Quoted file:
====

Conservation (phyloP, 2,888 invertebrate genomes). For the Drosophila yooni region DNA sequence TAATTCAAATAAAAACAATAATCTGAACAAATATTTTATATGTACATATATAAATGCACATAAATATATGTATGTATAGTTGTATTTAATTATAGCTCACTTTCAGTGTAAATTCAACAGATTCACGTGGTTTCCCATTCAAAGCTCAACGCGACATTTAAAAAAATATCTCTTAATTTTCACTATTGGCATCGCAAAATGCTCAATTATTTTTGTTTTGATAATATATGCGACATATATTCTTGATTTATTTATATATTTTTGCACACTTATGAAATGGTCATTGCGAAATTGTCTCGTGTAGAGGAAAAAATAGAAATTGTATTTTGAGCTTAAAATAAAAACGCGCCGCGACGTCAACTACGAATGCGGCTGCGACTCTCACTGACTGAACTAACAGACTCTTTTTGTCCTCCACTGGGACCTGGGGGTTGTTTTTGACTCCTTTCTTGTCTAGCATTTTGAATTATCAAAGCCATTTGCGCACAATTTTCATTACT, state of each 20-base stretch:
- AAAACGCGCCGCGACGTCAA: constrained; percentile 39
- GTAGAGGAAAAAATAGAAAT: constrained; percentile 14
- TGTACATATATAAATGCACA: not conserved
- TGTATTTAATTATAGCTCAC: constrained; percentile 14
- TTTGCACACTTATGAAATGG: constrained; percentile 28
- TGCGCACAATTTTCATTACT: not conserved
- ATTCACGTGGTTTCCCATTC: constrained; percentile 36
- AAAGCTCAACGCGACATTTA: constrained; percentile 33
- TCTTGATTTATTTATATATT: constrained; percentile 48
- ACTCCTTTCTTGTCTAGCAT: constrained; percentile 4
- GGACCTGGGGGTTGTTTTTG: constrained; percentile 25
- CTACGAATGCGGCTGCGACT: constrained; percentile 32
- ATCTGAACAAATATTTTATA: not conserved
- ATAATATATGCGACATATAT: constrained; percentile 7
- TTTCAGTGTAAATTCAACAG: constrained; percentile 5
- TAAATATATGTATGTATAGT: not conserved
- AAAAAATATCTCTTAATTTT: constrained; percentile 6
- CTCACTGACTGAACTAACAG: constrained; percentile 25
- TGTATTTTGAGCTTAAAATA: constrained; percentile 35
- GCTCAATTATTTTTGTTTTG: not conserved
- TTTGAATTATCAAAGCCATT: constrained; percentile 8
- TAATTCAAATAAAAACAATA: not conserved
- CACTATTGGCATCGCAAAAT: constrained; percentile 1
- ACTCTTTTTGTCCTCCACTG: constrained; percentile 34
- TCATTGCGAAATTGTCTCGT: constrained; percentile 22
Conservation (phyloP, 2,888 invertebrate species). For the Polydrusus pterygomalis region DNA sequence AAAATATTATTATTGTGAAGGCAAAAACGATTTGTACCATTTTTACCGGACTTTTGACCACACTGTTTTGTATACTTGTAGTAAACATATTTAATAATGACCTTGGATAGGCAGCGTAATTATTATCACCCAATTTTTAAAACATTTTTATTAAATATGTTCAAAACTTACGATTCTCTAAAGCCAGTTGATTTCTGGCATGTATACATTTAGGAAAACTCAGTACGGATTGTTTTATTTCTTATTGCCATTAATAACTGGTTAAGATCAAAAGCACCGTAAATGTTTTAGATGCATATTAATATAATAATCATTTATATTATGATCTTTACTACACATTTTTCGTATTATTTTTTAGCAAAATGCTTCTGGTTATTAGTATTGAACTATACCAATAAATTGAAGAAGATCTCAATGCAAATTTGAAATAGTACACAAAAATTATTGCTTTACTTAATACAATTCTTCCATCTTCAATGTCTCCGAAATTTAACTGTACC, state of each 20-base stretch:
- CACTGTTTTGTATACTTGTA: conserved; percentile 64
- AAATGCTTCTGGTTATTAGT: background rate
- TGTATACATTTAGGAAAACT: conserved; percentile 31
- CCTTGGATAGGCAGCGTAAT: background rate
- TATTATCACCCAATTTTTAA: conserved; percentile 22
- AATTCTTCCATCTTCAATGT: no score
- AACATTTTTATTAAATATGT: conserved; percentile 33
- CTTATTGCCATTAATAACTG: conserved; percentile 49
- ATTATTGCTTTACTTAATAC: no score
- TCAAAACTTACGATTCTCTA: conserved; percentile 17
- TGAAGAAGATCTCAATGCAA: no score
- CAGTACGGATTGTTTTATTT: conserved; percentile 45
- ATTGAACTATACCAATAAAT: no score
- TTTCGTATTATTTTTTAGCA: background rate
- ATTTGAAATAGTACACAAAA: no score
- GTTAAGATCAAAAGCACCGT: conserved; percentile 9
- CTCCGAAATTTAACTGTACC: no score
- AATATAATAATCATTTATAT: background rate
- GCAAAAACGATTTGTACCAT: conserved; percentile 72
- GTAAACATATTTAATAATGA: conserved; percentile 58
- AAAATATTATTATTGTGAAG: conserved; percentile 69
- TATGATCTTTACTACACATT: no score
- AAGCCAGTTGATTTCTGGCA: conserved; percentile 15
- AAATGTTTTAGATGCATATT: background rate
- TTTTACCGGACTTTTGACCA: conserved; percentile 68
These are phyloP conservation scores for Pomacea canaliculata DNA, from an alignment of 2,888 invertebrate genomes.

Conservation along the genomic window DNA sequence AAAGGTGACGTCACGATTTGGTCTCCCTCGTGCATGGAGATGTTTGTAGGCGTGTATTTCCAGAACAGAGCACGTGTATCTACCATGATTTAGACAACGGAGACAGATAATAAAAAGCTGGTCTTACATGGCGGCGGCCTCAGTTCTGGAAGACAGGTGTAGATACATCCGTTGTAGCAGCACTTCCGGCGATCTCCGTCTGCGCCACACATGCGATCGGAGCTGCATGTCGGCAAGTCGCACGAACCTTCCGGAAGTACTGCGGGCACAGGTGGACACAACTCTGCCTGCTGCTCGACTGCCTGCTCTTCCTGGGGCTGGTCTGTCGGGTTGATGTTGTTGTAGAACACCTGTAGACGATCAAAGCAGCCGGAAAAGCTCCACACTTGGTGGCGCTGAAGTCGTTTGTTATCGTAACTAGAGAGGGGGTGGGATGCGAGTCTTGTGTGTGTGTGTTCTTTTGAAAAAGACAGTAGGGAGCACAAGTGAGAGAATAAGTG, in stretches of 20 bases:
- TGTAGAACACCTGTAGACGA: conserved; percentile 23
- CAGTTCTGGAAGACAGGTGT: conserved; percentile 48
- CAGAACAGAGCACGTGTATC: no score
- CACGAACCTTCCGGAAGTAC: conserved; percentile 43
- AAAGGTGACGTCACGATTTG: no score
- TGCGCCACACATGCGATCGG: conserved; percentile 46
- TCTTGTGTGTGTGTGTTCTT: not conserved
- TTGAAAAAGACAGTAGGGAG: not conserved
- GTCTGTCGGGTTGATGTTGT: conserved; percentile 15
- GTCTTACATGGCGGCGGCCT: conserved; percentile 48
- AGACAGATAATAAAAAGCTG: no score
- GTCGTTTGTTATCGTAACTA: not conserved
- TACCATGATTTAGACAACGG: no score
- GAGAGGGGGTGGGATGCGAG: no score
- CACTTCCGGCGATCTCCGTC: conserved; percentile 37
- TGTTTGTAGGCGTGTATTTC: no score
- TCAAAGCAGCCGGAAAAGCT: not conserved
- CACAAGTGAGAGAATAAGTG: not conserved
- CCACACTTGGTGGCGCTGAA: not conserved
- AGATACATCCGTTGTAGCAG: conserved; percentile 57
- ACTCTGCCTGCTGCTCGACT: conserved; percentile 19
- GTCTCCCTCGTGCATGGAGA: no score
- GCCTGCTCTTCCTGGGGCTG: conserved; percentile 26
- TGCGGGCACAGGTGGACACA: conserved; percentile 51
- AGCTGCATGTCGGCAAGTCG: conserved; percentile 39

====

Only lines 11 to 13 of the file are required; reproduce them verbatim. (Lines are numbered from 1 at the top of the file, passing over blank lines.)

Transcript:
- ACTCCTTTCTTGTCTAGCAT: constrained; percentile 4
- GGACCTGGGGGTTGTTTTTG: constrained; percentile 25
- CTACGAATGCGGCTGCGACT: constrained; percentile 32